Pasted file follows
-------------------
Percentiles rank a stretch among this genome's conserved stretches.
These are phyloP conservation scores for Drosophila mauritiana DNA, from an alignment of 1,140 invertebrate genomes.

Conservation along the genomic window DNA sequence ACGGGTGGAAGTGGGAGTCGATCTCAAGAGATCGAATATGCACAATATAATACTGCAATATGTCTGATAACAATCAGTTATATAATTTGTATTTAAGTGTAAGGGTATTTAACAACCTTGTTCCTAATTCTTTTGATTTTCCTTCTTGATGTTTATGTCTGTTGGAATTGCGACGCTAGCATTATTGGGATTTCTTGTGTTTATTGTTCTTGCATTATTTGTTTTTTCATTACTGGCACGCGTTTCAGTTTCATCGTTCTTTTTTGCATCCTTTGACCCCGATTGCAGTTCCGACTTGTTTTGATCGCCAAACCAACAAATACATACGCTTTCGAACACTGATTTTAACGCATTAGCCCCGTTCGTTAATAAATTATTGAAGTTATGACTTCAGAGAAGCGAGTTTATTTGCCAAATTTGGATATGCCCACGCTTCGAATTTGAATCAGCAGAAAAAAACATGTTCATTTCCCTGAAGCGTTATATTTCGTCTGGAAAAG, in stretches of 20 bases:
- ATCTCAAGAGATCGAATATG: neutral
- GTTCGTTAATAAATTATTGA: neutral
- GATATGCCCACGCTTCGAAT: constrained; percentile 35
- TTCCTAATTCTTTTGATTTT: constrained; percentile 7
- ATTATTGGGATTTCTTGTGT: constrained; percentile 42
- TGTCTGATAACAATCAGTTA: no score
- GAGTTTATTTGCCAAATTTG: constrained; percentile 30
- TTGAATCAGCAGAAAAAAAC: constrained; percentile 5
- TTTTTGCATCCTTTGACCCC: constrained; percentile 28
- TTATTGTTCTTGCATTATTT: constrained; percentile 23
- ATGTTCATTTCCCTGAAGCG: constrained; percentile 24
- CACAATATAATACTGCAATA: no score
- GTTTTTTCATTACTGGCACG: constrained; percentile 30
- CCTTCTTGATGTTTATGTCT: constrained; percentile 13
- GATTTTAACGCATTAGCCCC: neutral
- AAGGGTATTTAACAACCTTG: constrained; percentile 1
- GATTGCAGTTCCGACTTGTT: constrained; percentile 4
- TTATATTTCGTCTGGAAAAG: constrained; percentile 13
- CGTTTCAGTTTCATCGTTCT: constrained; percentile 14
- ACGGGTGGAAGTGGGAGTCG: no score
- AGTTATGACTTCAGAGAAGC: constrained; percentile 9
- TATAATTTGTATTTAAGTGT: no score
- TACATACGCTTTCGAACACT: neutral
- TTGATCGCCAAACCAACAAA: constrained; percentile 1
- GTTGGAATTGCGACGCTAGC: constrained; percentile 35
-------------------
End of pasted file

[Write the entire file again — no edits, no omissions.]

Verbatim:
Percentiles rank a stretch among this genome's conserved stretches.
These are phyloP conservation scores for Drosophila mauritiana DNA, from an alignment of 1,140 invertebrate genomes.

Conservation along the genomic window DNA sequence ACGGGTGGAAGTGGGAGTCGATCTCAAGAGATCGAATATGCACAATATAATACTGCAATATGTCTGATAACAATCAGTTATATAATTTGTATTTAAGTGTAAGGGTATTTAACAACCTTGTTCCTAATTCTTTTGATTTTCCTTCTTGATGTTTATGTCTGTTGGAATTGCGACGCTAGCATTATTGGGATTTCTTGTGTTTATTGTTCTTGCATTATTTGTTTTTTCATTACTGGCACGCGTTTCAGTTTCATCGTTCTTTTTTGCATCCTTTGACCCCGATTGCAGTTCCGACTTGTTTTGATCGCCAAACCAACAAATACATACGCTTTCGAACACTGATTTTAACGCATTAGCCCCGTTCGTTAATAAATTATTGAAGTTATGACTTCAGAGAAGCGAGTTTATTTGCCAAATTTGGATATGCCCACGCTTCGAATTTGAATCAGCAGAAAAAAACATGTTCATTTCCCTGAAGCGTTATATTTCGTCTGGAAAAG, in stretches of 20 bases:
- ATCTCAAGAGATCGAATATG: neutral
- GTTCGTTAATAAATTATTGA: neutral
- GATATGCCCACGCTTCGAAT: constrained; percentile 35
- TTCCTAATTCTTTTGATTTT: constrained; percentile 7
- ATTATTGGGATTTCTTGTGT: constrained; percentile 42
- TGTCTGATAACAATCAGTTA: no score
- GAGTTTATTTGCCAAATTTG: constrained; percentile 30
- TTGAATCAGCAGAAAAAAAC: constrained; percentile 5
- TTTTTGCATCCTTTGACCCC: constrained; percentile 28
- TTATTGTTCTTGCATTATTT: constrained; percentile 23
- ATGTTCATTTCCCTGAAGCG: constrained; percentile 24
- CACAATATAATACTGCAATA: no score
- GTTTTTTCATTACTGGCACG: constrained; percentile 30
- CCTTCTTGATGTTTATGTCT: constrained; percentile 13
- GATTTTAACGCATTAGCCCC: neutral
- AAGGGTATTTAACAACCTTG: constrained; percentile 1
- GATTGCAGTTCCGACTTGTT: constrained; percentile 4
- TTATATTTCGTCTGGAAAAG: constrained; percentile 13
- CGTTTCAGTTTCATCGTTCT: constrained; percentile 14
- ACGGGTGGAAGTGGGAGTCG: no score
- AGTTATGACTTCAGAGAAGC: constrained; percentile 9
- TATAATTTGTATTTAAGTGT: no score
- TACATACGCTTTCGAACACT: neutral
- TTGATCGCCAAACCAACAAA: constrained; percentile 1
- GTTGGAATTGCGACGCTAGC: constrained; percentile 35